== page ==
Filed under: album, review | Tags: 2009, andy wasley, barbra streisand, diana krall, music
Love Is The Answer •••½
Love Is The Answer is the product of a partnership between Barbara Streisand and acclaimed Canadian jazz star Diana Krall. Given both artists’ pulling power, it shouldn’t be a surprise to anyone that the album debuted at #1 in the US Billboard chart, giving Streisand a new record of five decades in which she has scored a chart-topping album, and subsequently soared to the top of the UK countdown this weekend. Fans were bound to welcome the album, having waited four years since Streisand’s last outing, Guilty Too, which saw her rejuvenate her multi-platinum selling 1980 collaboration with The Bee Gees’ Barry Gibb. Since Guilty Too was a firmly (and, perhaps, disappointingly) mainstream album, a return to Streisand’s jazzy, stagey roots makes for a welcome addition to her extensive discography.
Anything bearing the stamp of two of the world’s most successful – and, in their own ways, original – female artists is going to contain some gems. In this regard, Love Is The Answer certainly doesn’t fail, with a number of standout tracks enabling Streisand to justify her legendary status. ‘If You Go Away (Ne Me Quitte Pas)’, a Jacques Brel classic, gives Streisand a chance to throw some French flair into an already perfectly sultry track. Her restrained, stage-perfect histrionics come through well in the Sinatra classic ‘In The Wee Small Hours Of The Morning’, too, with Krall’s piano solo adding a hypnotic touch to a well-executed midnight reflection on loneliness and longing. ‘Smoke Gets In Your Eyes’, one of jazz’s most recorded numbers, is also given a well-judged, smooth and sweet treatment, a welcome break from some of its more brassy renditions (j’accuse Shirley Bassey).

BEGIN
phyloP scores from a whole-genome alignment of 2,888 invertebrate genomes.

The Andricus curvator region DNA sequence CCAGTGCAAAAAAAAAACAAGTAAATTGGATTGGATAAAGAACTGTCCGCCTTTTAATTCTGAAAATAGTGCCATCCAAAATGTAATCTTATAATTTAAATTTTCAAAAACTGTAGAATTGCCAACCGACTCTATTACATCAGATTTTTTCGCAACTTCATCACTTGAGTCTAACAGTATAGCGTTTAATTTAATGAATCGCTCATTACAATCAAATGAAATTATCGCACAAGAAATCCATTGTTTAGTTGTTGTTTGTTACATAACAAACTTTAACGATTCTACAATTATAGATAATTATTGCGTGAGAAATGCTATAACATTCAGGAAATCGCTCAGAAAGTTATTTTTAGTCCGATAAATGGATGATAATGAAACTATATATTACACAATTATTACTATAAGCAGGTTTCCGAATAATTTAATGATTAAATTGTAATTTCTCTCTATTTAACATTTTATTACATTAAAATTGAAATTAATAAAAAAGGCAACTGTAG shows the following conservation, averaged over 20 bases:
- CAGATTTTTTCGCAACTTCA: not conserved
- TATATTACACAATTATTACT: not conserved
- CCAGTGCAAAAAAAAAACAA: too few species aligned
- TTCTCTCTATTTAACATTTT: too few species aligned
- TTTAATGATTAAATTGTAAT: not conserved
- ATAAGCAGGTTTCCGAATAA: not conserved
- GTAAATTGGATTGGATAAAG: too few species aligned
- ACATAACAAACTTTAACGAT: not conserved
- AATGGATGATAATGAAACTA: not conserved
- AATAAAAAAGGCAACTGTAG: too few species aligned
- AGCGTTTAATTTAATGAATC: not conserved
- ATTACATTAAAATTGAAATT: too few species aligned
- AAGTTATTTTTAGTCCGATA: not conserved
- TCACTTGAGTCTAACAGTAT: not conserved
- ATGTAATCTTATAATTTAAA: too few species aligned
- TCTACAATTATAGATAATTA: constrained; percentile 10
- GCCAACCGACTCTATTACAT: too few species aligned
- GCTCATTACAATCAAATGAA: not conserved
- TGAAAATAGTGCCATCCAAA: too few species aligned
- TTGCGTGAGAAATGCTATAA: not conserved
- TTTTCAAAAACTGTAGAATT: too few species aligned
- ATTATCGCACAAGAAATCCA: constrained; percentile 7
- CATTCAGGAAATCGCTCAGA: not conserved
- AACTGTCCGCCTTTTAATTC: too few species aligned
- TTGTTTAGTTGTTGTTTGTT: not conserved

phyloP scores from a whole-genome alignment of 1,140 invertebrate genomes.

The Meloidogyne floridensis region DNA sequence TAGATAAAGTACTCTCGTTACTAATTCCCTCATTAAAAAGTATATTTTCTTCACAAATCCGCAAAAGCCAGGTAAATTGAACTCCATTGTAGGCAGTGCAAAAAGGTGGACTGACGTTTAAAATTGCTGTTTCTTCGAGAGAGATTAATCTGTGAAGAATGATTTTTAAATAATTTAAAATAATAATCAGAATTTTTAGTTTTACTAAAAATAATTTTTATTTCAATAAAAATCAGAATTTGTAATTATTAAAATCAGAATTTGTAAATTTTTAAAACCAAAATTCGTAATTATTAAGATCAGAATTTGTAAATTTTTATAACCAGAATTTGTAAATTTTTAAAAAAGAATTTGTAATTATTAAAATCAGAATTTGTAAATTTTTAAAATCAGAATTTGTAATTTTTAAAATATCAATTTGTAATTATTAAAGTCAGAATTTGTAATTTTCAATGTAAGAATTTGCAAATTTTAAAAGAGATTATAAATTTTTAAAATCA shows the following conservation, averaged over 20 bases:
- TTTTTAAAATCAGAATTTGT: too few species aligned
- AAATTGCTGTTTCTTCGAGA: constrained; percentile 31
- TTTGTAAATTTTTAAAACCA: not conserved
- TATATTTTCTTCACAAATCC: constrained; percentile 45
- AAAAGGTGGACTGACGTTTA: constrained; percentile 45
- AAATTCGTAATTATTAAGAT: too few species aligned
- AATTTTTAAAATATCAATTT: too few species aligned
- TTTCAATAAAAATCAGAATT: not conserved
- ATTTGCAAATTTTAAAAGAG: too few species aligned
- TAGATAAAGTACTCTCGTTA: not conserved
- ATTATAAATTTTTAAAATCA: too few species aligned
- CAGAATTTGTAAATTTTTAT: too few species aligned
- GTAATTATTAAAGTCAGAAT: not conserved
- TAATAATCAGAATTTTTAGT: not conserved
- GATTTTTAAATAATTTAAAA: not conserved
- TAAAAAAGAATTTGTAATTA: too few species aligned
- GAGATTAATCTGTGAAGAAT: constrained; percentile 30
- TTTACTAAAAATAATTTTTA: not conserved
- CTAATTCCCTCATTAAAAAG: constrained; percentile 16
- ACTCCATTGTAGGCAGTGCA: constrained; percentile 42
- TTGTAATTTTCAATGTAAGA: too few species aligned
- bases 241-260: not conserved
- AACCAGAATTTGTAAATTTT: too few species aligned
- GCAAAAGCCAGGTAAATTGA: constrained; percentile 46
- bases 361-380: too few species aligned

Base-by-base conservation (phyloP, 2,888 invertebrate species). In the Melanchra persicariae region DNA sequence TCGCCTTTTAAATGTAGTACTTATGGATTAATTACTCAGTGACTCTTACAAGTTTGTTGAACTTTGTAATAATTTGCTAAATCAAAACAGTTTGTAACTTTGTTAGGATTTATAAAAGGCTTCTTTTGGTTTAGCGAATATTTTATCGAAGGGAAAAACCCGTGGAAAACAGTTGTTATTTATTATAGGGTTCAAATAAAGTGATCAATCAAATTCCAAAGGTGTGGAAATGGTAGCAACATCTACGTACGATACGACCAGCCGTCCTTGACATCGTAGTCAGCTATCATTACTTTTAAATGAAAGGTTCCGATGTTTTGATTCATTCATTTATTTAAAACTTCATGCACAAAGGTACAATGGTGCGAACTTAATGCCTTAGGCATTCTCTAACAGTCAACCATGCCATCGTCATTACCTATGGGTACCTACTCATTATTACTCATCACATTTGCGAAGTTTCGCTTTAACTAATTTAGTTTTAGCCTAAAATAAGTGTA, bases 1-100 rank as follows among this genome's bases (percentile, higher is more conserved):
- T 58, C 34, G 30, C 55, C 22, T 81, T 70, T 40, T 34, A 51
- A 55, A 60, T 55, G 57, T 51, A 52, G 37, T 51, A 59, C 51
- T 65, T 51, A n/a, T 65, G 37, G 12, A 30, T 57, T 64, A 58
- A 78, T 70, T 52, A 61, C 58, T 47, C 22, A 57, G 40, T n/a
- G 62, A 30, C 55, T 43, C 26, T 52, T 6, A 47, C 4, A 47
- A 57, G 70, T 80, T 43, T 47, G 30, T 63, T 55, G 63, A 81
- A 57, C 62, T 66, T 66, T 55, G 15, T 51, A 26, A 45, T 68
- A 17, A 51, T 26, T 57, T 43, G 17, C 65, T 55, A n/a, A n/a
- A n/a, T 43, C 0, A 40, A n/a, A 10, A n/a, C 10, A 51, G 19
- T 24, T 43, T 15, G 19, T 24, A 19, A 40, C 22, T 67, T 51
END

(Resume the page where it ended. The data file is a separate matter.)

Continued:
There is, however, a problem. Krall’s tracks are usually laid down first with a string quartet in the studio, with the heavier orchestration added later, and her influence is felt in Streisand’s offering. Streisand admits in the album notes that she was “reticent” to record this way; alas, that reticence would have served her well. We’ve noted before that if there is any criticism that could fairly be levelled at Krall, it is that the string accompaniment to her tracks often sounds overly bland, detracting somewhat from her expressive vocals. Here, too, Streisand is all-too-often flooded by the omnipresent strings, arranged by Grammy winning compose Johnny Mandel, which bear all the turgid sentimentalism of Mantovani-style elevator music and do absolutely nothing to add finesse or colour to the music. The real treasure lies in the deluxe edition’s bonus disc of the original quartet recordings, where Streisand really is on top form.
It’s hard to knock the album overall; it’s just a shame that so much stock is placed in the orchestrations. Nevertheless, Love Is The Answer remains a welcome return to form from one of music’s most gifted interpreters.
UK release date: 28/09/09; www.myspace.com/barbrastreisand
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